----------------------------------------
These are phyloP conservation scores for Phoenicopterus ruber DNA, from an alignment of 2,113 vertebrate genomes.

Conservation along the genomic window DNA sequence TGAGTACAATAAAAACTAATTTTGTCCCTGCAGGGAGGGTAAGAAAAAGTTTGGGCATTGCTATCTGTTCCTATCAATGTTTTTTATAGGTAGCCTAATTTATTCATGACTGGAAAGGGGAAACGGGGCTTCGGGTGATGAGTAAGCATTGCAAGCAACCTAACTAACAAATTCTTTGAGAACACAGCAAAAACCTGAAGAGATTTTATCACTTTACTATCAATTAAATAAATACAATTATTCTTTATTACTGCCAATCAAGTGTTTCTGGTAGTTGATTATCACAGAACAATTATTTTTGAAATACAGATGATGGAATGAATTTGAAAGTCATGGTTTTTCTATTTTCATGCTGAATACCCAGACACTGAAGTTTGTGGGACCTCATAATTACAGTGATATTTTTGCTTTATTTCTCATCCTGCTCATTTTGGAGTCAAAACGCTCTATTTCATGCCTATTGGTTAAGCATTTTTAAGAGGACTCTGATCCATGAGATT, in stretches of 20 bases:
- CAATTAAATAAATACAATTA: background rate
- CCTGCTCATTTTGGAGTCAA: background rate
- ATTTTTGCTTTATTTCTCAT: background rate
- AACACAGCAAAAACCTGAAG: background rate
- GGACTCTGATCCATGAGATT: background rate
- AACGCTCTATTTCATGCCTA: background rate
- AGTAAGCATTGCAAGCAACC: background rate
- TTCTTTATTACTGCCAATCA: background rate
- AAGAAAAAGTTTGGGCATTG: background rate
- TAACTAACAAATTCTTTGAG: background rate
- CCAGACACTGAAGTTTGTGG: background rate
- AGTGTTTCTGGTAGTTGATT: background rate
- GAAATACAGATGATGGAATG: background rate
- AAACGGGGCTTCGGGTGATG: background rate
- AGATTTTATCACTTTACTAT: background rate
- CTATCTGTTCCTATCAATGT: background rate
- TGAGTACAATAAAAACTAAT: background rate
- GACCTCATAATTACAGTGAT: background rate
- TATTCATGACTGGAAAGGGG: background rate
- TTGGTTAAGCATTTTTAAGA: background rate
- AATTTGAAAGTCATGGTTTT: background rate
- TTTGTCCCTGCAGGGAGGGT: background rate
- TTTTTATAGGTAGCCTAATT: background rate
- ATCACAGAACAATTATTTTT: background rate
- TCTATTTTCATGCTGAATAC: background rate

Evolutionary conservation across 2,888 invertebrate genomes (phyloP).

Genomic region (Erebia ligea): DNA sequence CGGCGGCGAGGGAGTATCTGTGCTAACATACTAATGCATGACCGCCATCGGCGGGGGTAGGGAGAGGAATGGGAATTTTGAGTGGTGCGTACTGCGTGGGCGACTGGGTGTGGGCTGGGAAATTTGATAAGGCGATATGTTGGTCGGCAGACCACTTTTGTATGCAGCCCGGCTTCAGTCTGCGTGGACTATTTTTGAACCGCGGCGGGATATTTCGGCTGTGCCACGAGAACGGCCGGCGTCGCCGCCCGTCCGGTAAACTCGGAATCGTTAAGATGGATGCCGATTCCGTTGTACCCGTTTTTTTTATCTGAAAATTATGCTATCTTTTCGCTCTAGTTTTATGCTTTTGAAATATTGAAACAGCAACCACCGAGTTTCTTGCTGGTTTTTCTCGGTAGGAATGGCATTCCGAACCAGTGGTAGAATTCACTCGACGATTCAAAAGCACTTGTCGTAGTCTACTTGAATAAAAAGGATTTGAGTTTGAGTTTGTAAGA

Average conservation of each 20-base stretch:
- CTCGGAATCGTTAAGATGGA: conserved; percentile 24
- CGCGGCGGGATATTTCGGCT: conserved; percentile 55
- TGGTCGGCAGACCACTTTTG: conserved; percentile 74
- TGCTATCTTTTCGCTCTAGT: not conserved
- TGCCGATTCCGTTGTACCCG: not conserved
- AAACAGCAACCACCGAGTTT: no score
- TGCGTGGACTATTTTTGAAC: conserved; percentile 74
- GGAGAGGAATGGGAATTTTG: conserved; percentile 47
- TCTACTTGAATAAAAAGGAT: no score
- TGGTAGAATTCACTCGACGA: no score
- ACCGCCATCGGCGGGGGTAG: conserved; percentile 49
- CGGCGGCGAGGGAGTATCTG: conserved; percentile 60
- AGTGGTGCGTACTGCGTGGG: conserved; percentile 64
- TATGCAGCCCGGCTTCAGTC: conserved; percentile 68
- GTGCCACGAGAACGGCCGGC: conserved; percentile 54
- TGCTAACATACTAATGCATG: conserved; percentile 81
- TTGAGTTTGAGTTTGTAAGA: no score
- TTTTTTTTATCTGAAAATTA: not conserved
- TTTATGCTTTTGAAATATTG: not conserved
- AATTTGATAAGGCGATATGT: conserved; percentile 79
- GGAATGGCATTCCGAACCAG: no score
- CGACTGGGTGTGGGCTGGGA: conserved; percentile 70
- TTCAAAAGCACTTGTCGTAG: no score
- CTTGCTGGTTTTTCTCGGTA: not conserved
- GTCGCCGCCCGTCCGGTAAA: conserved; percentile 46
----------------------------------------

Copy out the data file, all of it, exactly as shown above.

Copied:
These are phyloP conservation scores for Phoenicopterus ruber DNA, from an alignment of 2,113 vertebrate genomes.

Conservation along the genomic window DNA sequence TGAGTACAATAAAAACTAATTTTGTCCCTGCAGGGAGGGTAAGAAAAAGTTTGGGCATTGCTATCTGTTCCTATCAATGTTTTTTATAGGTAGCCTAATTTATTCATGACTGGAAAGGGGAAACGGGGCTTCGGGTGATGAGTAAGCATTGCAAGCAACCTAACTAACAAATTCTTTGAGAACACAGCAAAAACCTGAAGAGATTTTATCACTTTACTATCAATTAAATAAATACAATTATTCTTTATTACTGCCAATCAAGTGTTTCTGGTAGTTGATTATCACAGAACAATTATTTTTGAAATACAGATGATGGAATGAATTTGAAAGTCATGGTTTTTCTATTTTCATGCTGAATACCCAGACACTGAAGTTTGTGGGACCTCATAATTACAGTGATATTTTTGCTTTATTTCTCATCCTGCTCATTTTGGAGTCAAAACGCTCTATTTCATGCCTATTGGTTAAGCATTTTTAAGAGGACTCTGATCCATGAGATT, in stretches of 20 bases:
- CAATTAAATAAATACAATTA: background rate
- CCTGCTCATTTTGGAGTCAA: background rate
- ATTTTTGCTTTATTTCTCAT: background rate
- AACACAGCAAAAACCTGAAG: background rate
- GGACTCTGATCCATGAGATT: background rate
- AACGCTCTATTTCATGCCTA: background rate
- AGTAAGCATTGCAAGCAACC: background rate
- TTCTTTATTACTGCCAATCA: background rate
- AAGAAAAAGTTTGGGCATTG: background rate
- TAACTAACAAATTCTTTGAG: background rate
- CCAGACACTGAAGTTTGTGG: background rate
- AGTGTTTCTGGTAGTTGATT: background rate
- GAAATACAGATGATGGAATG: background rate
- AAACGGGGCTTCGGGTGATG: background rate
- AGATTTTATCACTTTACTAT: background rate
- CTATCTGTTCCTATCAATGT: background rate
- TGAGTACAATAAAAACTAAT: background rate
- GACCTCATAATTACAGTGAT: background rate
- TATTCATGACTGGAAAGGGG: background rate
- TTGGTTAAGCATTTTTAAGA: background rate
- AATTTGAAAGTCATGGTTTT: background rate
- TTTGTCCCTGCAGGGAGGGT: background rate
- TTTTTATAGGTAGCCTAATT: background rate
- ATCACAGAACAATTATTTTT: background rate
- TCTATTTTCATGCTGAATAC: background rate

Evolutionary conservation across 2,888 invertebrate genomes (phyloP).

Genomic region (Erebia ligea): DNA sequence CGGCGGCGAGGGAGTATCTGTGCTAACATACTAATGCATGACCGCCATCGGCGGGGGTAGGGAGAGGAATGGGAATTTTGAGTGGTGCGTACTGCGTGGGCGACTGGGTGTGGGCTGGGAAATTTGATAAGGCGATATGTTGGTCGGCAGACCACTTTTGTATGCAGCCCGGCTTCAGTCTGCGTGGACTATTTTTGAACCGCGGCGGGATATTTCGGCTGTGCCACGAGAACGGCCGGCGTCGCCGCCCGTCCGGTAAACTCGGAATCGTTAAGATGGATGCCGATTCCGTTGTACCCGTTTTTTTTATCTGAAAATTATGCTATCTTTTCGCTCTAGTTTTATGCTTTTGAAATATTGAAACAGCAACCACCGAGTTTCTTGCTGGTTTTTCTCGGTAGGAATGGCATTCCGAACCAGTGGTAGAATTCACTCGACGATTCAAAAGCACTTGTCGTAGTCTACTTGAATAAAAAGGATTTGAGTTTGAGTTTGTAAGA

Average conservation of each 20-base stretch:
- CTCGGAATCGTTAAGATGGA: conserved; percentile 24
- CGCGGCGGGATATTTCGGCT: conserved; percentile 55
- TGGTCGGCAGACCACTTTTG: conserved; percentile 74
- TGCTATCTTTTCGCTCTAGT: not conserved
- TGCCGATTCCGTTGTACCCG: not conserved
- AAACAGCAACCACCGAGTTT: no score
- TGCGTGGACTATTTTTGAAC: conserved; percentile 74
- GGAGAGGAATGGGAATTTTG: conserved; percentile 47
- TCTACTTGAATAAAAAGGAT: no score
- TGGTAGAATTCACTCGACGA: no score
- ACCGCCATCGGCGGGGGTAG: conserved; percentile 49
- CGGCGGCGAGGGAGTATCTG: conserved; percentile 60
- AGTGGTGCGTACTGCGTGGG: conserved; percentile 64
- TATGCAGCCCGGCTTCAGTC: conserved; percentile 68
- GTGCCACGAGAACGGCCGGC: conserved; percentile 54
- TGCTAACATACTAATGCATG: conserved; percentile 81
- TTGAGTTTGAGTTTGTAAGA: no score
- TTTTTTTTATCTGAAAATTA: not conserved
- TTTATGCTTTTGAAATATTG: not conserved
- AATTTGATAAGGCGATATGT: conserved; percentile 79
- GGAATGGCATTCCGAACCAG: no score
- CGACTGGGTGTGGGCTGGGA: conserved; percentile 70
- TTCAAAAGCACTTGTCGTAG: no score
- CTTGCTGGTTTTTCTCGGTA: not conserved
- GTCGCCGCCCGTCCGGTAAA: conserved; percentile 46